In a Time of Universal Deceit, Telling the Truth is Revolutionary.
Tuesday, May 21, 2024

Congressional junkets: Another example of waste

Incoming Sen. Majority Leader Harry Reid is “leading” a delegation of three other Democrats and two Republicans on a “fact finding” mission to South America this week.

Because of the trip, Reid and the others will miss the funeral of former President Gerald Ford. The others are Robert Bennett, R-Utah; Kent Conrad, D-N.D.; Dick Durbin, D-Ill.; Judd Gregg, R-N.H.; and Ken Salazar, D-Colo.

The trip has generated debate on both liberal and conservative web sites on whether or not the Senators should have cancelled or postponed the trip because of the Ford funeral.

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A textbook example of the problems with newspapers

The McClatchy Co. is selling the Minneapolis Star Tribune for $530 million, which might seem a remunerative coup until you get the ouch news: Just eight years ago McClatchy paid $1.2 billion for the newspaper.

For McClatchy, the deal still seems logical. Analysts note the newspaper’s circulation and revenue are heading southward and that McClatchy needs to pay off its own purchase of the Knight Ridder chain earlier this year. The more interesting issue for the citizenry is Goldman Sachs’ judgment that the price is “a vivid reminder of the (newspaper) industry’s declining fortunes.”

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The case of the overreaching DA

The sensational rape allegations surrounding three Duke University lacrosse players presents an almost perfect testimonial to growing concerns about the violence being done to the nation’s justice system by ambitious, unbridled prosecutors who apparently have been reared on “ripped from the headlines” television like “Law and Order” in which self-righteous, unyielding district attorneys never (well, almost never) lose.

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George W. Bush: Both the best and worst of 2006

Bad guy of 2006: President Bush. Good guy of 2006: President Bush. When people were asked in an AP-AOL News poll to name the villains and heroes of the year, Bush topped both lists, in a sign of these polarized times.

Among entertainment celebrities, Oprah Winfrey edged out Michael J. Fox as the best celebrity role model while Britney Spears outdistanced Paris Hilton as the worst.

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Dems plan hearings on Iraq

Influential Democratic Senator Carl Levin opposed a “surge” of US forces in Iraq if it is not linked to a troop reduction program, and said his committee would meet in January to study all options in Iraq.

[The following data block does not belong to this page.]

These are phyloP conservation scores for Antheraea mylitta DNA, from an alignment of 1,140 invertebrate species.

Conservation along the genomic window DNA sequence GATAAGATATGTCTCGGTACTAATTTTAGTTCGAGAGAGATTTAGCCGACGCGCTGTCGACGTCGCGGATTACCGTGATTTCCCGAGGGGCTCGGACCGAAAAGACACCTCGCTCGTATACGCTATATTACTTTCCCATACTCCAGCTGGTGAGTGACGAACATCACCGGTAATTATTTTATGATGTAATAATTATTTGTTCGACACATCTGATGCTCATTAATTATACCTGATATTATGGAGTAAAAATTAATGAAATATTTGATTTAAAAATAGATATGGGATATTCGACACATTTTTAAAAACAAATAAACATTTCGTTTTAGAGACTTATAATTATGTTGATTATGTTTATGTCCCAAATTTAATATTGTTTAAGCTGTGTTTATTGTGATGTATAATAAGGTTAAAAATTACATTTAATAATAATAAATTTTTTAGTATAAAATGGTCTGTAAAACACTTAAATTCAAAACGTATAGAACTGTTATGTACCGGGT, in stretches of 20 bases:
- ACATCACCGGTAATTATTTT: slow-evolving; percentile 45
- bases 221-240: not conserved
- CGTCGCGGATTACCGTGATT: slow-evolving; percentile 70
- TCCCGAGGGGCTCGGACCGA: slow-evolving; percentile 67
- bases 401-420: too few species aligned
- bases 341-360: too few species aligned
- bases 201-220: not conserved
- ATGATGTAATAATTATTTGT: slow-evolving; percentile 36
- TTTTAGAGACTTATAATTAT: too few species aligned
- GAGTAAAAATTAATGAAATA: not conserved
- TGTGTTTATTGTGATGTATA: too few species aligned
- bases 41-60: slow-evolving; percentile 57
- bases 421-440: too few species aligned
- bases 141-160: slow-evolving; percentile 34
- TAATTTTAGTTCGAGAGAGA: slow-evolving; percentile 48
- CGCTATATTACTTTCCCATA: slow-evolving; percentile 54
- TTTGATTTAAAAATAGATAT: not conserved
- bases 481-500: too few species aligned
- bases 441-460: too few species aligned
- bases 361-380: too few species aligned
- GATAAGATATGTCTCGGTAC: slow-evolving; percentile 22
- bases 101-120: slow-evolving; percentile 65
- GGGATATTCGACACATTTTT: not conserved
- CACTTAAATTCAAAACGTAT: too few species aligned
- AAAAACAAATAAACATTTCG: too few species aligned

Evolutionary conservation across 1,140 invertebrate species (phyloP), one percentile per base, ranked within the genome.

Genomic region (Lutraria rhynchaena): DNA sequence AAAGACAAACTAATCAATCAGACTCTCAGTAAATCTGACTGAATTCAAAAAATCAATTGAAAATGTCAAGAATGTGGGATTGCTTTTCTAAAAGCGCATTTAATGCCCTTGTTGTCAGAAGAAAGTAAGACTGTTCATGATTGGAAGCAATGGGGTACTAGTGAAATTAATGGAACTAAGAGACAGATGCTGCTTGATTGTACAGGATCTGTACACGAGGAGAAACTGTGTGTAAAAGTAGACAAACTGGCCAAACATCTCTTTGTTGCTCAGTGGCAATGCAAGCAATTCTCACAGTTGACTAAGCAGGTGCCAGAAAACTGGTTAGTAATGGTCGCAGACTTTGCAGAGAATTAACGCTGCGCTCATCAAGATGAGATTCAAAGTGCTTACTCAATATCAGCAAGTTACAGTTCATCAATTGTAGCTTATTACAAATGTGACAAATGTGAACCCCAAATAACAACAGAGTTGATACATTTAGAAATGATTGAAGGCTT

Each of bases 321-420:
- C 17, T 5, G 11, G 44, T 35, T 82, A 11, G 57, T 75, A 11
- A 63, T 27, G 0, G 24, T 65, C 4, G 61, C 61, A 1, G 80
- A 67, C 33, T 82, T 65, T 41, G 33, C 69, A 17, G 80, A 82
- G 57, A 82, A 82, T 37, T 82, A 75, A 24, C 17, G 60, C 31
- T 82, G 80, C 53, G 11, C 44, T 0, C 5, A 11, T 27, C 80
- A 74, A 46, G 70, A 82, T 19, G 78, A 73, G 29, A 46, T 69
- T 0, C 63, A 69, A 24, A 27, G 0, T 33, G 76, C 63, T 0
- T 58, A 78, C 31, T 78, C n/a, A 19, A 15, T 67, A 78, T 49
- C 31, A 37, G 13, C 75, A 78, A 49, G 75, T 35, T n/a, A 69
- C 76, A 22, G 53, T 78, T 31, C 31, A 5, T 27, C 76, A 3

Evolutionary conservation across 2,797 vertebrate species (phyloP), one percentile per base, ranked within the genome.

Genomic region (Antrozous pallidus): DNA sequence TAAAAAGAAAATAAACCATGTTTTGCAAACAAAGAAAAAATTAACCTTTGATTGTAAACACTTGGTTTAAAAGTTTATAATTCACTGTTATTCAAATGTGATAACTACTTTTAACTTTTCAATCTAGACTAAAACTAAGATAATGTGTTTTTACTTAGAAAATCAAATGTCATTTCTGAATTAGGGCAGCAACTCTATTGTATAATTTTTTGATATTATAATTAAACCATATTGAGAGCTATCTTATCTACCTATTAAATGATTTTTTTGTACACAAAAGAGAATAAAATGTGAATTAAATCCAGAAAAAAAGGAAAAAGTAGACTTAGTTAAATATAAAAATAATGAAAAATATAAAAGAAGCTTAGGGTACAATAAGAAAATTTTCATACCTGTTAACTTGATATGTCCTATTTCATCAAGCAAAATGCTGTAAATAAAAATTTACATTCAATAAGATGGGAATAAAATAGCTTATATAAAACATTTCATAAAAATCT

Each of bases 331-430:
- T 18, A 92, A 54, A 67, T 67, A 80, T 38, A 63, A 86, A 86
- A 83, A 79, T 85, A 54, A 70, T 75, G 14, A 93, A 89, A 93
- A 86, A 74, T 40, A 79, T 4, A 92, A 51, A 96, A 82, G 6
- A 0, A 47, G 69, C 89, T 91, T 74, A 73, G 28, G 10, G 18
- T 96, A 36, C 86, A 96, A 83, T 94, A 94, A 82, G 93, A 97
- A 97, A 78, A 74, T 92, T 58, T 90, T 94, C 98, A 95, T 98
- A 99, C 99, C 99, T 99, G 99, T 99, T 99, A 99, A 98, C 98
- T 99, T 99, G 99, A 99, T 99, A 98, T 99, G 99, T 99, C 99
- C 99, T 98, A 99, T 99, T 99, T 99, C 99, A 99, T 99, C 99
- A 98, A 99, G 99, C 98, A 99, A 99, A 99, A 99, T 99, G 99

“The bottom line is, the main direction has got to be troop reduction. And, as far as I’m concerned, a surge which is not part of a program of reduction is not worth considering,” the incoming chairman of the Senate Armed Services Committee told CNN television.

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Bush needs more time to craft a ‘new’ Iraq plan

President Bush worked nearly three hours at his Texas ranch on Thursday to design a new U.S. policy in Iraq, then emerged to say that he and his advisers need more time to craft the plan he’ll announce in the new year.

Burdened by low approval ratings on his handling of the war, the president is under mounting pressure to come up with a new blueprint for U.S. involvement in Iraq where the execution of Saddam Hussein — perhaps as early as this weekend — could incite further violence.

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Rice’s record: Poor with no signs of improving

Condoleezza Rice wraps up her first two years as secretary of state with few diplomatic successes to show for her efforts and fewer signs she plans to change course to improve the record.

And yet, as Rice heads into 2007, the 52-year-old former academic should be at the top of her game for the last two years of President George W. Bush’s administration.

She has seen off her longtime rival for Bush’s ear, former defense secretary Donald Rumsfeld.

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A waste of good resources

The death of former president Gerald R. Ford should cause us, again, to ponder how we treat our ex-presidents.

Traditionally, once they walk out of the White House, they are pushed into pastureland extending as far as the eye can see. Oh, they may attend funerals of foreign leaders. They may join corporate boards and give paid speeches. They usually write their memoirs, always omitting the juiciest parts. They speak out on behalf of humanitarian causes. They raise money for their libraries. They receive Secret Service protection.

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Doesn’t it just drive you crazy?

It used to make me crazy when people would invite my then-husband and me over to dinner only to discover that another couple we’d never met had been included because the hosts thought we would “just love these folks.”

Whether we did or not, we’d have to spend the whole night making small talk and asking, “So, how old are your kids?” I was at an age and stage in life where I didn’t want to learn how old someone’s kids were. I just wanted to relax with people I already knew.

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